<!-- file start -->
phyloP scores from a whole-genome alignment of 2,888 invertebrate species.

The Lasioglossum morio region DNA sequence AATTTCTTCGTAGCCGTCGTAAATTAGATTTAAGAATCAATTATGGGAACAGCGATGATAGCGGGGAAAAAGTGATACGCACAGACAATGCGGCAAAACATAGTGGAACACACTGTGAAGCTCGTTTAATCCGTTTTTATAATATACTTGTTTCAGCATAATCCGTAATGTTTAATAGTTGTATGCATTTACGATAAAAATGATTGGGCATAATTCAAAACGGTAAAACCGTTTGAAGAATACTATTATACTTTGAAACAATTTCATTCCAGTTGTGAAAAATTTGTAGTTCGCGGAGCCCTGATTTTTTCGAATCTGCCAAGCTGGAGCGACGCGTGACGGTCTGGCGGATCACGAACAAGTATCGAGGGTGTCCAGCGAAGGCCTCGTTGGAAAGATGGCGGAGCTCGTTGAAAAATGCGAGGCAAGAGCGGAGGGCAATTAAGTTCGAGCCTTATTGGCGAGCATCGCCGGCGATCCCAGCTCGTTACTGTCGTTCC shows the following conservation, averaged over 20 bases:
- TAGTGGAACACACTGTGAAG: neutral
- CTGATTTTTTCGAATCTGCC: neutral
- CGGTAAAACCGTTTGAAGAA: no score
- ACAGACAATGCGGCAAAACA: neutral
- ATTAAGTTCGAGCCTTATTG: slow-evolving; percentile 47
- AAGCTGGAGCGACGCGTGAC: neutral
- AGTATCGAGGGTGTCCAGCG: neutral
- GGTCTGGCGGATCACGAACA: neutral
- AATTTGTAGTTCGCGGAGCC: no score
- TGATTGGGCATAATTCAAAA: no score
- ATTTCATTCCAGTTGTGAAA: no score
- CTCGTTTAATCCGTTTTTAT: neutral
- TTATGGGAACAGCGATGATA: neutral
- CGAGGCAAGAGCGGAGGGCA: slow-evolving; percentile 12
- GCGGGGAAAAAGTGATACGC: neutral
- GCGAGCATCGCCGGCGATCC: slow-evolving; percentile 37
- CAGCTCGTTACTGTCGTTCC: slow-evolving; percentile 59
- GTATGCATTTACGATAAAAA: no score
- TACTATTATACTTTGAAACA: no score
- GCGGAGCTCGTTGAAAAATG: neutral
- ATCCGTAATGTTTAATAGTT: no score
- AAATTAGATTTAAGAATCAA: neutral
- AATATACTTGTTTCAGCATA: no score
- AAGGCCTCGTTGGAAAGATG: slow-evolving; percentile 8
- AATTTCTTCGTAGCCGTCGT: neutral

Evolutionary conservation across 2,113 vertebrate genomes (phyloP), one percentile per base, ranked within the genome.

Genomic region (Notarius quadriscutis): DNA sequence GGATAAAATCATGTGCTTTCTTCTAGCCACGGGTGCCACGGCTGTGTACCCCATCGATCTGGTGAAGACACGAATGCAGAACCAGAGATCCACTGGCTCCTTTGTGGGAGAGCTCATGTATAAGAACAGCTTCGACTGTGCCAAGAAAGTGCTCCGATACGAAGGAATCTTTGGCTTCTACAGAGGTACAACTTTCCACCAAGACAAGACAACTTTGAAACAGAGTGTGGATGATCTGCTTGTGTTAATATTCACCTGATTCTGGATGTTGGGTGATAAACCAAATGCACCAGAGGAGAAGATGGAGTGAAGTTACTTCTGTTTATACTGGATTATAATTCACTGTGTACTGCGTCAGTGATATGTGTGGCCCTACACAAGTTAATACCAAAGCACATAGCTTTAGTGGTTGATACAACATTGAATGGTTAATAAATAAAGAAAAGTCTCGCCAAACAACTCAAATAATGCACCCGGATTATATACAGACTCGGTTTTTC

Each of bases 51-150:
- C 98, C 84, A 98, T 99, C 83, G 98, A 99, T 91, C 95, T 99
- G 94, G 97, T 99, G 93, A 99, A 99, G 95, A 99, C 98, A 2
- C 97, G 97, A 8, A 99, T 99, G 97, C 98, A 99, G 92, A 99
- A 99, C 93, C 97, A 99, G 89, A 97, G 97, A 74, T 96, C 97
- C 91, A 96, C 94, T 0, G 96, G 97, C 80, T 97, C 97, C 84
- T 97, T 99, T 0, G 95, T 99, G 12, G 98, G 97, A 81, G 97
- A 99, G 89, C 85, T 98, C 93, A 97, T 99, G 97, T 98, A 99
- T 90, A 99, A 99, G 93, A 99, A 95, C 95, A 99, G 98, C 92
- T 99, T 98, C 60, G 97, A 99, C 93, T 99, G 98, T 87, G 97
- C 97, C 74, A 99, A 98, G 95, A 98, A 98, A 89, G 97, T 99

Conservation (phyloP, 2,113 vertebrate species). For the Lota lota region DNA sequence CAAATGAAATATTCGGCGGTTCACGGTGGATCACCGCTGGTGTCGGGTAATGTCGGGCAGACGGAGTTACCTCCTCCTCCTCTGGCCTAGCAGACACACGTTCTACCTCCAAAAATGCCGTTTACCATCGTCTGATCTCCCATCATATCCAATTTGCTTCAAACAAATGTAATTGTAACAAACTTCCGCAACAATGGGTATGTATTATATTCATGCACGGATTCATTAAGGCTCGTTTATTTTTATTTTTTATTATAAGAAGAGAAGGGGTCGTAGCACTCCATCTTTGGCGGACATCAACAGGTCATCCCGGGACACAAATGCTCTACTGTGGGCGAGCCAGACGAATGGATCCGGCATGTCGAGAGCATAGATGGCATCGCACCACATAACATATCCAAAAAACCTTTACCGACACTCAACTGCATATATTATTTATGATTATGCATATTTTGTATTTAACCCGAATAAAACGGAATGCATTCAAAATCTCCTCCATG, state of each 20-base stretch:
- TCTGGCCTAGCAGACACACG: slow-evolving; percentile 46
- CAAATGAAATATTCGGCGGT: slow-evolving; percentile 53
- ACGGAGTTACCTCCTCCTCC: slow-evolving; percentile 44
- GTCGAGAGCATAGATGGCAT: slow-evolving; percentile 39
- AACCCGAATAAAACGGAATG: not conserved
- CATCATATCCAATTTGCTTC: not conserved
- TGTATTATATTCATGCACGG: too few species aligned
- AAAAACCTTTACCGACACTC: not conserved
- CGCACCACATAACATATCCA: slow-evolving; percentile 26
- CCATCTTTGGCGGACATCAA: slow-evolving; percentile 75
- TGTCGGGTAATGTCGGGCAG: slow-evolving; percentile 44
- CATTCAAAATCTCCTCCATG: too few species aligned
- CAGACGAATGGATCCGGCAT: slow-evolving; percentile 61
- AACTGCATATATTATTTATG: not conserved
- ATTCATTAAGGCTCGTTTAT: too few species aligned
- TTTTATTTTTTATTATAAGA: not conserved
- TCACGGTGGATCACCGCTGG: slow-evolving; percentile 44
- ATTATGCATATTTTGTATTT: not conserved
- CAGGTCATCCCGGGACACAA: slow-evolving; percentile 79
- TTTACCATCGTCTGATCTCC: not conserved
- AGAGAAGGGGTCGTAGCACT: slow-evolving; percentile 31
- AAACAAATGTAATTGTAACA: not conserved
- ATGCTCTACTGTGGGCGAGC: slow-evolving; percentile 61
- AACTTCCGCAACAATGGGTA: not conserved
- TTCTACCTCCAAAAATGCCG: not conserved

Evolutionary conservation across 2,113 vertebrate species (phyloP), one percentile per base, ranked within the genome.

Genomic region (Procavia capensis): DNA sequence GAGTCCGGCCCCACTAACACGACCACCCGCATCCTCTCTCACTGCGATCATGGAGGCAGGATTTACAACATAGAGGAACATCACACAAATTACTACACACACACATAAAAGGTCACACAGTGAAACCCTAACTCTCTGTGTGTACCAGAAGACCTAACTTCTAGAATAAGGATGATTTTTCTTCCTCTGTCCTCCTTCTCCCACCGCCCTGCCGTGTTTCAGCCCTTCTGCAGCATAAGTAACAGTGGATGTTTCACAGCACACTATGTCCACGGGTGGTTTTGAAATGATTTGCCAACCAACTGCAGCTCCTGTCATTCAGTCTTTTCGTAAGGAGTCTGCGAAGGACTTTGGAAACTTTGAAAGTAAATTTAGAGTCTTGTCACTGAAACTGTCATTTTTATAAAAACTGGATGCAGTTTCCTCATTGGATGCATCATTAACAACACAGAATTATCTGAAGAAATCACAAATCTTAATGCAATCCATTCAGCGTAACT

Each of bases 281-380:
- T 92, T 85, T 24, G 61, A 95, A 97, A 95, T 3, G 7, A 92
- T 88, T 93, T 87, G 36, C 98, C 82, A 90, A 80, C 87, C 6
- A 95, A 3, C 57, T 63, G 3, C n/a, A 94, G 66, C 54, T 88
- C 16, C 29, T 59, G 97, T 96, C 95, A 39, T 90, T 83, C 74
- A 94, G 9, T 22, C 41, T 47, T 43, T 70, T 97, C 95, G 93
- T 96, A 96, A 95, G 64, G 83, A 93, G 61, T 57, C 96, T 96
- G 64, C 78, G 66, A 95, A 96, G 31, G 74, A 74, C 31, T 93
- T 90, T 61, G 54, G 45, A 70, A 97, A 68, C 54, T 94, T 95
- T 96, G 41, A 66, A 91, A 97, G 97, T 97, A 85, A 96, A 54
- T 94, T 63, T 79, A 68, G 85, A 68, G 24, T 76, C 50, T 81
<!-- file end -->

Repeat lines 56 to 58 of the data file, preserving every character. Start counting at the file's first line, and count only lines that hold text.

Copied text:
- ATTCATTAAGGCTCGTTTAT: too few species aligned
- TTTTATTTTTTATTATAAGA: not conserved
- TCACGGTGGATCACCGCTGG: slow-evolving; percentile 44